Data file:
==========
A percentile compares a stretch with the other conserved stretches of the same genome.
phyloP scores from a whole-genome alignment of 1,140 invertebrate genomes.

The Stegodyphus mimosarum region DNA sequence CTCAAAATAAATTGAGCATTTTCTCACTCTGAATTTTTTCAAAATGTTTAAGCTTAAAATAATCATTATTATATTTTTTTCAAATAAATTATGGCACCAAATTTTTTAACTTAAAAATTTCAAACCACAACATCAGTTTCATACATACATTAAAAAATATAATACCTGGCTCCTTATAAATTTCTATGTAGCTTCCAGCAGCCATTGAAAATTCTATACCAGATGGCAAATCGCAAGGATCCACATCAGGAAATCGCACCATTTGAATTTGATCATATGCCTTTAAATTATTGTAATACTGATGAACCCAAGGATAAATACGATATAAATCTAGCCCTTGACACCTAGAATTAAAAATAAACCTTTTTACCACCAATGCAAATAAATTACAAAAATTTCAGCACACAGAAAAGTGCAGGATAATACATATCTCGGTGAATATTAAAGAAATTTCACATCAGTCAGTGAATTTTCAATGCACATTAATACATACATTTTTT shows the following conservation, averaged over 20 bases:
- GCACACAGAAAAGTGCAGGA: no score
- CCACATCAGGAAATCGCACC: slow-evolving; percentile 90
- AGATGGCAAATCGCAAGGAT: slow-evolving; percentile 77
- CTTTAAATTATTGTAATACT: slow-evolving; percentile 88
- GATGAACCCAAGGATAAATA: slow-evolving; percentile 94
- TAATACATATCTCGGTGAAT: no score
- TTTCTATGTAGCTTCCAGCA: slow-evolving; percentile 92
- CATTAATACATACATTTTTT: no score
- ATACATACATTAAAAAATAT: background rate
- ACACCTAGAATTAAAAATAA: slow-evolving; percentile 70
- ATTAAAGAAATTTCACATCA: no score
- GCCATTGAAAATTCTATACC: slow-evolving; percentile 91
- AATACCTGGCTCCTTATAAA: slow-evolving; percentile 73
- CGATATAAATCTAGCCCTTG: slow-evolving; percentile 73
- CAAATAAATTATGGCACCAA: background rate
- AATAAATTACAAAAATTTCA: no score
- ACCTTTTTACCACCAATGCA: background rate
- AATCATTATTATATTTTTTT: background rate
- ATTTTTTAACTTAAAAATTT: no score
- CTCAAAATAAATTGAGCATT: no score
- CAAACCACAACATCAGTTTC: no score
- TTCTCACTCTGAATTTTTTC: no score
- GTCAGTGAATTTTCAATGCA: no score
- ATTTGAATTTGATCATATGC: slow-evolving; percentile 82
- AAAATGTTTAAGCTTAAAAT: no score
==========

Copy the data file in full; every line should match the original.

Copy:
A percentile compares a stretch with the other conserved stretches of the same genome.
phyloP scores from a whole-genome alignment of 1,140 invertebrate genomes.

The Stegodyphus mimosarum region DNA sequence CTCAAAATAAATTGAGCATTTTCTCACTCTGAATTTTTTCAAAATGTTTAAGCTTAAAATAATCATTATTATATTTTTTTCAAATAAATTATGGCACCAAATTTTTTAACTTAAAAATTTCAAACCACAACATCAGTTTCATACATACATTAAAAAATATAATACCTGGCTCCTTATAAATTTCTATGTAGCTTCCAGCAGCCATTGAAAATTCTATACCAGATGGCAAATCGCAAGGATCCACATCAGGAAATCGCACCATTTGAATTTGATCATATGCCTTTAAATTATTGTAATACTGATGAACCCAAGGATAAATACGATATAAATCTAGCCCTTGACACCTAGAATTAAAAATAAACCTTTTTACCACCAATGCAAATAAATTACAAAAATTTCAGCACACAGAAAAGTGCAGGATAATACATATCTCGGTGAATATTAAAGAAATTTCACATCAGTCAGTGAATTTTCAATGCACATTAATACATACATTTTTT shows the following conservation, averaged over 20 bases:
- GCACACAGAAAAGTGCAGGA: no score
- CCACATCAGGAAATCGCACC: slow-evolving; percentile 90
- AGATGGCAAATCGCAAGGAT: slow-evolving; percentile 77
- CTTTAAATTATTGTAATACT: slow-evolving; percentile 88
- GATGAACCCAAGGATAAATA: slow-evolving; percentile 94
- TAATACATATCTCGGTGAAT: no score
- TTTCTATGTAGCTTCCAGCA: slow-evolving; percentile 92
- CATTAATACATACATTTTTT: no score
- ATACATACATTAAAAAATAT: background rate
- ACACCTAGAATTAAAAATAA: slow-evolving; percentile 70
- ATTAAAGAAATTTCACATCA: no score
- GCCATTGAAAATTCTATACC: slow-evolving; percentile 91
- AATACCTGGCTCCTTATAAA: slow-evolving; percentile 73
- CGATATAAATCTAGCCCTTG: slow-evolving; percentile 73
- CAAATAAATTATGGCACCAA: background rate
- AATAAATTACAAAAATTTCA: no score
- ACCTTTTTACCACCAATGCA: background rate
- AATCATTATTATATTTTTTT: background rate
- ATTTTTTAACTTAAAAATTT: no score
- CTCAAAATAAATTGAGCATT: no score
- CAAACCACAACATCAGTTTC: no score
- TTCTCACTCTGAATTTTTTC: no score
- GTCAGTGAATTTTCAATGCA: no score
- ATTTGAATTTGATCATATGC: slow-evolving; percentile 82
- AAAATGTTTAAGCTTAAAAT: no score